Bad science and bogus treatments: latest news

Bad science and bogus treatments resources

  • Myths and facts

    There's a lot of misunderstanding and HIV and AIDS. Not everything you hear about HIV and AIDS is true.Some of the myths are about how...

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Bad science and bogus treatments news from aidsmap

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Bad science and bogus treatments news selected from other sources

  • Pakistan: Factory making fake Hepatitis C drug raided

    Assisted by the Federal Investigation Authority (FIA), personnel of the Drug Regulatory Authority of Pakistan (DRAP) raided one of the local industries in Islamabad’s Kahuta industrial area here Saturday, leading to the discovery of unlawful manufacturing of Sofasbuvir tablets, which are used for the treatment of Hepatitis C, and Everlong tablets, the registration of which has long been withdrawn.

    04 March 2015 | The International News
  • Health News Review analysis of Bloomberg's coverage of PrEP

    This story takes as a given that the drug being discussed is 92% effective for preventing HIV infections. Exploring that statistic would have uncovered some fundamental concerns about the value of this treatment approach.

    24 February 2015 | Health News Review
  • Health News Review analysis of Reuters' coverage of new hepatitis C drugs

    We wish that more stories would bring some skeptical thinking to their coverage of expensive new hepatitis C treatments. The emphasis on short-term effects obscures the lack of long-term data about benefits.

    13 February 2015 | Health News Review
  • Aids denialism in London – It is really 2015?

    The latest in a 30-year long effort to mislead the public was an event in London earlier this month. The Frontline Club – a charitable foundation supporting journalism around the world – chose to lend its venue and name to the promotion of a 16-year old, long discredited book by Joan Shelton questioning the proven link between HIV and AIDS.

    09 February 2015 | Incidence 0
  • Déjà Vu – Claims of HIV Cures and Re-Treading Old Ground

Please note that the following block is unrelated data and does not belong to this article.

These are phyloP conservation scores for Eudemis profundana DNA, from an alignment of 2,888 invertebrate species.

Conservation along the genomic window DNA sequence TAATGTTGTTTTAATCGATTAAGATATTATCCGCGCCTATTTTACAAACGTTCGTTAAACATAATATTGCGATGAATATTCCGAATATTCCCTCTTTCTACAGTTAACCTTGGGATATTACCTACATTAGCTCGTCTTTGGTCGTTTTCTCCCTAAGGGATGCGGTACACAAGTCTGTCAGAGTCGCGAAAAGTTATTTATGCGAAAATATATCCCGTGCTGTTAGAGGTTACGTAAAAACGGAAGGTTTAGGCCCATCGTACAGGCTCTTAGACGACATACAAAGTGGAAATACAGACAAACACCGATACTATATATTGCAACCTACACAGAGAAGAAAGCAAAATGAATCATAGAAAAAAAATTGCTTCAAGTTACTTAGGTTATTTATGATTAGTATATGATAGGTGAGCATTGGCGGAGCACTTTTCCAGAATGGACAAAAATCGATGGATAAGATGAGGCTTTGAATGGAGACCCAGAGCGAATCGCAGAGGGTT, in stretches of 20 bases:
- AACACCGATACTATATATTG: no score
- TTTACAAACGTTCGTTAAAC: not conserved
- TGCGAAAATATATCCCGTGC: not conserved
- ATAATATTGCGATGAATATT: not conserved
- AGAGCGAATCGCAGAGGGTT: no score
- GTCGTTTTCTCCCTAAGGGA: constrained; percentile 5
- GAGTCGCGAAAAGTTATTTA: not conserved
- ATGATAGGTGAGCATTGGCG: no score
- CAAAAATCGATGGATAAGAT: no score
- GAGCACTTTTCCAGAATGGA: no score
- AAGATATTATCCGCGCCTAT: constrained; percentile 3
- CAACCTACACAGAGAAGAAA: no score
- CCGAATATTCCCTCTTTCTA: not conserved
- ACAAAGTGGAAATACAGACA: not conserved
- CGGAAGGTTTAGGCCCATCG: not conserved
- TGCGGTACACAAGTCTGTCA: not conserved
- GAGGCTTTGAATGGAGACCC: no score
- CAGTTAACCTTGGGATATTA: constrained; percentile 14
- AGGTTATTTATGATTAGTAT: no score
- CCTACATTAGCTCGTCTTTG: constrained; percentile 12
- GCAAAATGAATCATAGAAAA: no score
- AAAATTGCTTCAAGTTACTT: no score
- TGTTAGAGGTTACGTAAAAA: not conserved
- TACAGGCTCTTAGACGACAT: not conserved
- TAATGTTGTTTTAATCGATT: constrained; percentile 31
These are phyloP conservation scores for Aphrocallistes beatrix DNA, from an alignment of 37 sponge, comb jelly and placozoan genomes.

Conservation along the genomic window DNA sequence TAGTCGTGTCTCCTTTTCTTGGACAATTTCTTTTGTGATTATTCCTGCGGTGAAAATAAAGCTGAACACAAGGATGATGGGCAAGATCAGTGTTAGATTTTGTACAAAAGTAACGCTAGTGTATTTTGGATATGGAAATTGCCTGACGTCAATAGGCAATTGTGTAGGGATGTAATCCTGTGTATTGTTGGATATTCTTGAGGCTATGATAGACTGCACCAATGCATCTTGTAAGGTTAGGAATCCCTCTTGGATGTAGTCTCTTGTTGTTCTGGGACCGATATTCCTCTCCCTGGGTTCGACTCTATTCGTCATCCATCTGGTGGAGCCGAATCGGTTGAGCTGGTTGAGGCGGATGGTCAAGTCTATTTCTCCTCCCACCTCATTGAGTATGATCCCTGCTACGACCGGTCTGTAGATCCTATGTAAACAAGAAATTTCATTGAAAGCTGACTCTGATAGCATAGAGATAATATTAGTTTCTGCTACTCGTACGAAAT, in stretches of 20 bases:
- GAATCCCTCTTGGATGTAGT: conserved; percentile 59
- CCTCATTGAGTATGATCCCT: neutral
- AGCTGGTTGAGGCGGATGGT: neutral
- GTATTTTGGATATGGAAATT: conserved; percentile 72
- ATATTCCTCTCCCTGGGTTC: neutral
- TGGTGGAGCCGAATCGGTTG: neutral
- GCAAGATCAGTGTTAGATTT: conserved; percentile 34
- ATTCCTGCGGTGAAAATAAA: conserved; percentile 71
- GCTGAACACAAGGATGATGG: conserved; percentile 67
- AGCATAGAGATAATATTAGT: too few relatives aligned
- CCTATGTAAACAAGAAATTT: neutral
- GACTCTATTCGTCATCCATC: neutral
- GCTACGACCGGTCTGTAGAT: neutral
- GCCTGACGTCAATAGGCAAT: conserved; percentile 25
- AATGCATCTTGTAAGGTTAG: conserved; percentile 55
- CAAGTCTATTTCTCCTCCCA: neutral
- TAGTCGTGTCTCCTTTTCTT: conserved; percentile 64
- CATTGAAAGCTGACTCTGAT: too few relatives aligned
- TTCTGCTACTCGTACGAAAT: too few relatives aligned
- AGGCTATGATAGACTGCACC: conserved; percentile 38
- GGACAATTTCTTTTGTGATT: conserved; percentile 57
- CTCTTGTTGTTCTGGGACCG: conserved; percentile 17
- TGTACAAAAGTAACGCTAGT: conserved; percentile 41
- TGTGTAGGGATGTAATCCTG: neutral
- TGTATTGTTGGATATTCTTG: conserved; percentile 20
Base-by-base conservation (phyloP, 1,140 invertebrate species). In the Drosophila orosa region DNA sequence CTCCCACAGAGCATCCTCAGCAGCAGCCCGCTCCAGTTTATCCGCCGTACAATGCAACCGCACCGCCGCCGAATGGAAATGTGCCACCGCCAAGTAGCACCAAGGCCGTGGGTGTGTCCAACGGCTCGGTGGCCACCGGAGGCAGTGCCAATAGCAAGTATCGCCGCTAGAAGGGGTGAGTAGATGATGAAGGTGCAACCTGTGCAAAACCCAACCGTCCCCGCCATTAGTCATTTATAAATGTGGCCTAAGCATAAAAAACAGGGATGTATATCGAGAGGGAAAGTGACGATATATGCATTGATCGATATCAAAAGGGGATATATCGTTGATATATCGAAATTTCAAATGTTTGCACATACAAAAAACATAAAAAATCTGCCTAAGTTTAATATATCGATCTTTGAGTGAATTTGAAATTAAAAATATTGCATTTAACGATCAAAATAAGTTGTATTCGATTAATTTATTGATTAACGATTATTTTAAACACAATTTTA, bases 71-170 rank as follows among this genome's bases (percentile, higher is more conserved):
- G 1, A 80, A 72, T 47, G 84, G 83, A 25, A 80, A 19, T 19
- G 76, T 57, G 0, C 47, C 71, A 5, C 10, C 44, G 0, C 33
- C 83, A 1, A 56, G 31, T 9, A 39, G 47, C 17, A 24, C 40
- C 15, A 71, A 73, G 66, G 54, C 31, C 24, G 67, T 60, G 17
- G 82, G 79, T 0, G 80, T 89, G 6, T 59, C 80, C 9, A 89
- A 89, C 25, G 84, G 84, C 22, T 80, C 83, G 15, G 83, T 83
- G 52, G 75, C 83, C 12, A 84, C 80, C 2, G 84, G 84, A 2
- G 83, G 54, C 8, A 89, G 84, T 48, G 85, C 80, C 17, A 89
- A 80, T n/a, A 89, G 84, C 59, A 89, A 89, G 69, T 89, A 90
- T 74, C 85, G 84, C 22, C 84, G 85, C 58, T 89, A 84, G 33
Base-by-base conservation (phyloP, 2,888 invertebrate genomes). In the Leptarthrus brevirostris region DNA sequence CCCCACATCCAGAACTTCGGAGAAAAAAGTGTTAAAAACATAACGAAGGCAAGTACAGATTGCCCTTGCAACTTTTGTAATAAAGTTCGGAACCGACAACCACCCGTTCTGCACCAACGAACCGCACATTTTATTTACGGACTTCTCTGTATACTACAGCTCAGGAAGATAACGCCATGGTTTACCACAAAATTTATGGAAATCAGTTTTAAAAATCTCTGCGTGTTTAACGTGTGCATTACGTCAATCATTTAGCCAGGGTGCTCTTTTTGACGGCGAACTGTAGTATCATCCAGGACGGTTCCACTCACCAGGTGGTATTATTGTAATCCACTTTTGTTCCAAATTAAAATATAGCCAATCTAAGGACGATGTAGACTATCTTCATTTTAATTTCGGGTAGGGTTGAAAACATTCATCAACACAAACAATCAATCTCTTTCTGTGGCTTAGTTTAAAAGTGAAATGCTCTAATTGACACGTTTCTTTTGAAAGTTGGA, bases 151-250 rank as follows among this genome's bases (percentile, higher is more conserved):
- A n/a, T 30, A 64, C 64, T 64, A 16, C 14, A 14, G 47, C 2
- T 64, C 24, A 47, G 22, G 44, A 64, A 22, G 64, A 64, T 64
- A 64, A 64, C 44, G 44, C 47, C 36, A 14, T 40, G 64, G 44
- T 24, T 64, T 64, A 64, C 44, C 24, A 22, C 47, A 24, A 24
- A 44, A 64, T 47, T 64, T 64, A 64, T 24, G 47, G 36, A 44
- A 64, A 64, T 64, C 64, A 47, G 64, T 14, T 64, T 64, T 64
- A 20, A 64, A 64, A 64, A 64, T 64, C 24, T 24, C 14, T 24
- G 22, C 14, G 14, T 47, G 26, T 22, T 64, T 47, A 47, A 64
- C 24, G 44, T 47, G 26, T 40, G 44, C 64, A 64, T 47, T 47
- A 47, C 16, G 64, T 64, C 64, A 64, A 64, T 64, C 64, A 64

A few days ago while in Abuja, I was surprised to hear the news presenter announce that a Federal High Court had “lifted the ban” on Dr Abalaka’s “vaccine” against HIV. I was struck by a number of things – an abiding discomfort at the quality of reporting on science and health matters in the Nigerian media; a sense of guilt that, in failing to tell our stories, younger Nigerians are at risk of repeating missteps of the past; and a fear that many, misled by the news item, may put their lives at risk.

    28 January 2015 | Nigeria Health Watch
  • Why scientific AIDS explanations struggle in townships

    HIV/AIDS educators often seem to enjoy raising an eyebrow at outlandish beliefs over the disease. But in doing so they fail to realise that the joke is on them – these ideas continue to hold sway despite their best efforts.

    26 January 2015 | Africa Check
  • Preventing bad reporting on health research

    Academics should be made accountable for exaggerations in press releases about their own work

    10 December 2014 | BMJ
  • Is HIV Weakening Over Time?

    There has been an explosion of media stories positing that the virulence of HIV is decreasing and that the virus is evolving into a “milder form." But the study prompting the coverage relies primarily on laboratory measurements of HIV replication capacity, despite the fact that a prior publication—by several of the same authors—reports that results from this test do not predict the rate of CD4 T cell decline over time.

    03 December 2014 | TAG
  • Pat Robertson, Medical Expert: 'The Towels Might Have AIDS'

    On a recent episode of The 700 Club, television's premier destination for religious bigotry since 1966, Robertson advised a viewer that while the chances of contracting Ebola in Kenya are slim, travelers should beware of AIDS-ridden towels. What? Yes.

    31 October 2014 | Poz
  • Are antimicrobial condoms the new frontier against STIs? Not quite…

    Australian biotech company Starpharma has announced the imminent launch of a condom coated with an antimicrobial chemical known as VivaGel. While it might be marketed as a great leap forward for preventing sexually transmitted infections (STIs), it’s unlikely to offer any more protection than your average condom.

    14 October 2014 | The Conversation
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